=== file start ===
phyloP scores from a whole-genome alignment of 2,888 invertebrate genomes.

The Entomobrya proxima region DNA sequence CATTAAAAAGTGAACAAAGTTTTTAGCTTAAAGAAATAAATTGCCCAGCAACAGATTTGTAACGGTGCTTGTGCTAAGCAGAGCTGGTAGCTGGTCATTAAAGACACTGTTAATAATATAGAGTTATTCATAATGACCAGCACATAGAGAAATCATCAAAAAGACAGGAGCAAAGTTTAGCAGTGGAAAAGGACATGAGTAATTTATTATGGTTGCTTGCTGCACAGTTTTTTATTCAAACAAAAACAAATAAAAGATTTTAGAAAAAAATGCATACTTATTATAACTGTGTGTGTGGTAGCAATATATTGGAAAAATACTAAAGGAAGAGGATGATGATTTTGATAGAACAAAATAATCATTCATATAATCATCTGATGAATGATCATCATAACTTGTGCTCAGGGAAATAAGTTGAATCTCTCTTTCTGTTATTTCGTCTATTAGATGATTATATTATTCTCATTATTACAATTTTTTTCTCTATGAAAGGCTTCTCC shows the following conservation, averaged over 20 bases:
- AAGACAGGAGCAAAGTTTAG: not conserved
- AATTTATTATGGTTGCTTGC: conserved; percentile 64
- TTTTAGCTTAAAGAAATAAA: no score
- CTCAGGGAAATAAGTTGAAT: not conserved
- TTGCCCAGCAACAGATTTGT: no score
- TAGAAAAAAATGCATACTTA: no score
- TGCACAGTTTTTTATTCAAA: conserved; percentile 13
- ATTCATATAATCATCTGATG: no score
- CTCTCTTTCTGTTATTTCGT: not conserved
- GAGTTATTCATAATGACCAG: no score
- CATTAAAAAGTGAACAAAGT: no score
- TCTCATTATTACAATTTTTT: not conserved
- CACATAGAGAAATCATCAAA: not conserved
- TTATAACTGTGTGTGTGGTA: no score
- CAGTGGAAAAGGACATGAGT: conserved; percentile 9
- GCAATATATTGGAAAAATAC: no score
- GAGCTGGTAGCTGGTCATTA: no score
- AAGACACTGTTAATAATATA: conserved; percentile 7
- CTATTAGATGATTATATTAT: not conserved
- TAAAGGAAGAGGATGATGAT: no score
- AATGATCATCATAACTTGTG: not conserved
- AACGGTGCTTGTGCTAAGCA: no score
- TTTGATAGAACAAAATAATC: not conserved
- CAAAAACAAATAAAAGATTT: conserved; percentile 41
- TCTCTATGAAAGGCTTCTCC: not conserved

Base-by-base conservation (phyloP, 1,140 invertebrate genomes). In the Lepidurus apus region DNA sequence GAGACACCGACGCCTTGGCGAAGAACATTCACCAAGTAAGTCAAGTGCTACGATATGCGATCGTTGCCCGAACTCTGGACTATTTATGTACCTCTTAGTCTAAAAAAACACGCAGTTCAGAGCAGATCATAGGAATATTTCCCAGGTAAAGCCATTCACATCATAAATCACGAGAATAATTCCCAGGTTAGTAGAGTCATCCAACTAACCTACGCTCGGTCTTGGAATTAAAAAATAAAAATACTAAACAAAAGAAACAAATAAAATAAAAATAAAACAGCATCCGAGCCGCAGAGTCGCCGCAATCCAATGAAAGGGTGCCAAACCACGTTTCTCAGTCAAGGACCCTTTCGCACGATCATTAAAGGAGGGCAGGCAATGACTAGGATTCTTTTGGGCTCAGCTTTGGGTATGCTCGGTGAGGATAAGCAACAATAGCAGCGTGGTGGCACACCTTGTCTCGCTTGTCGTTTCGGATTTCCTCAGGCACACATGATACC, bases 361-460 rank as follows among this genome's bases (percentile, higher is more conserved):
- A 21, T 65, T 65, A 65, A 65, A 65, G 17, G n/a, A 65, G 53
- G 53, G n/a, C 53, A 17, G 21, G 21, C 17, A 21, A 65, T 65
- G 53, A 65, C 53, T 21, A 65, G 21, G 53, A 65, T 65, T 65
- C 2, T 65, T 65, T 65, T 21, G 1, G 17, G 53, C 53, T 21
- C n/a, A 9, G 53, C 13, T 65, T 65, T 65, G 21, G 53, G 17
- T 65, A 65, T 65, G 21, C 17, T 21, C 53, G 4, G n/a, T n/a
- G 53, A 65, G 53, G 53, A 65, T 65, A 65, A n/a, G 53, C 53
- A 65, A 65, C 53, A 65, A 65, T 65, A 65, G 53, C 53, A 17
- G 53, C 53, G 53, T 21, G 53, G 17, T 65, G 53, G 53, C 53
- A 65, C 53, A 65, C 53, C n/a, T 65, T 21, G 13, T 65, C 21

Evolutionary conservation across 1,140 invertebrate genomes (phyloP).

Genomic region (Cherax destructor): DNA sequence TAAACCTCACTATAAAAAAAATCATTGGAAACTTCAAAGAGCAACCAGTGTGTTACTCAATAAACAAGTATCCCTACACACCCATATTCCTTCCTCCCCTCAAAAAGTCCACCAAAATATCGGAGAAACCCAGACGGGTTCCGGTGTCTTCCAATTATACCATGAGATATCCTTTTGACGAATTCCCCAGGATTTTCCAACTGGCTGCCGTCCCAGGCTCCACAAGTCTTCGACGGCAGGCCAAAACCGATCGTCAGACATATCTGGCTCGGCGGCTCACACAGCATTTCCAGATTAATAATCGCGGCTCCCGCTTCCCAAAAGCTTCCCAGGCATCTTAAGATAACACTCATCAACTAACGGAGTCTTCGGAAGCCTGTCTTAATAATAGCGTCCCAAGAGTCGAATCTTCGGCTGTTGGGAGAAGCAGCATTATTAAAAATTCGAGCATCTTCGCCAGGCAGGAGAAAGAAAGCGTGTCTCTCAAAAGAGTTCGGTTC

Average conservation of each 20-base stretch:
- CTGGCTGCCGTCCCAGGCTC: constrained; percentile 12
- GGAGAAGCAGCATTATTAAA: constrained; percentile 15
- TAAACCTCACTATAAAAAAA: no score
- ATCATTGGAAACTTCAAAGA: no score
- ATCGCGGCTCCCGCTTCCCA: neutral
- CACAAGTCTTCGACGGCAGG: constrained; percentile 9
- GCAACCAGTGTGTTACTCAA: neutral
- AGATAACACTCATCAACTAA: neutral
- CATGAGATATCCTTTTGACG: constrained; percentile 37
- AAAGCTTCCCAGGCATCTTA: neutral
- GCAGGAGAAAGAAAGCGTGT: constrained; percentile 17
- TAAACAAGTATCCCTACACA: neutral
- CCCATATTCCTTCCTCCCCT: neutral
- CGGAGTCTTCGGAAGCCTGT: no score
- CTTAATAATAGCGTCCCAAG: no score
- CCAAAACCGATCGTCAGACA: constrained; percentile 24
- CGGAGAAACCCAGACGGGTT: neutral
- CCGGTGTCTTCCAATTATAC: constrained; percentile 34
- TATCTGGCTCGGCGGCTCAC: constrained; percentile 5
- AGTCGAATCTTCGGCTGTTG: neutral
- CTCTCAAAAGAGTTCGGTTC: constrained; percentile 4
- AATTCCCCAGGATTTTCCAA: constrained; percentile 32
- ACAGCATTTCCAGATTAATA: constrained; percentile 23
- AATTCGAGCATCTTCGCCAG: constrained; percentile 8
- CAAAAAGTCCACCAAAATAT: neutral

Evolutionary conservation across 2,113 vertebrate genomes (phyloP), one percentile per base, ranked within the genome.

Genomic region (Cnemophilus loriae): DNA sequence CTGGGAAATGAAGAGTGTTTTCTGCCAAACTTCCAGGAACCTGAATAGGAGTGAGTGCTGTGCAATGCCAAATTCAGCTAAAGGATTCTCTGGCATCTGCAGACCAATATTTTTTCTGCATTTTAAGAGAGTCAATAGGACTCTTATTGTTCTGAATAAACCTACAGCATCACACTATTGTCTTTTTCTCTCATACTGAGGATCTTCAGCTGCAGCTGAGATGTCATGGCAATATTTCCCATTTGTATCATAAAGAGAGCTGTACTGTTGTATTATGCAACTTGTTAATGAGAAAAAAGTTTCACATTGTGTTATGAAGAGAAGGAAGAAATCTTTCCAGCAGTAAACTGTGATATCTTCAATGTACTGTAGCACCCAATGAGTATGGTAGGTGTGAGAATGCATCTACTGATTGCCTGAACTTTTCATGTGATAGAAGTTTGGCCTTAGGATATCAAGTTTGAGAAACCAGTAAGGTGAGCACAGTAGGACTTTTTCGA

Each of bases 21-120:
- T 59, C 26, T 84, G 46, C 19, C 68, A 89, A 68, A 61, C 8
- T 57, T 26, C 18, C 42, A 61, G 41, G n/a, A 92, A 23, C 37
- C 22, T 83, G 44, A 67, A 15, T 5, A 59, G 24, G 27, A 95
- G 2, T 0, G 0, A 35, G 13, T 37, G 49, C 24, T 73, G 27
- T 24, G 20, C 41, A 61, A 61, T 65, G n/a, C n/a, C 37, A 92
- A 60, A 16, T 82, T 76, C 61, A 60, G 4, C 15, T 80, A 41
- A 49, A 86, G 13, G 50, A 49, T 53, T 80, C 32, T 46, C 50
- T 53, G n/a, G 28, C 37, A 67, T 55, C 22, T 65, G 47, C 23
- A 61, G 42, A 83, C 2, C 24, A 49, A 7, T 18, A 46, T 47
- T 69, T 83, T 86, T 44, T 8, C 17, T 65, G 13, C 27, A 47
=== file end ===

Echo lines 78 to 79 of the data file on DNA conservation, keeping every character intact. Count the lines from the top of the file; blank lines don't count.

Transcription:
- A 61, G 42, A 83, C 2, C 24, A 49, A 7, T 18, A 46, T 47
- T 69, T 83, T 86, T 44, T 8, C 17, T 65, G 13, C 27, A 47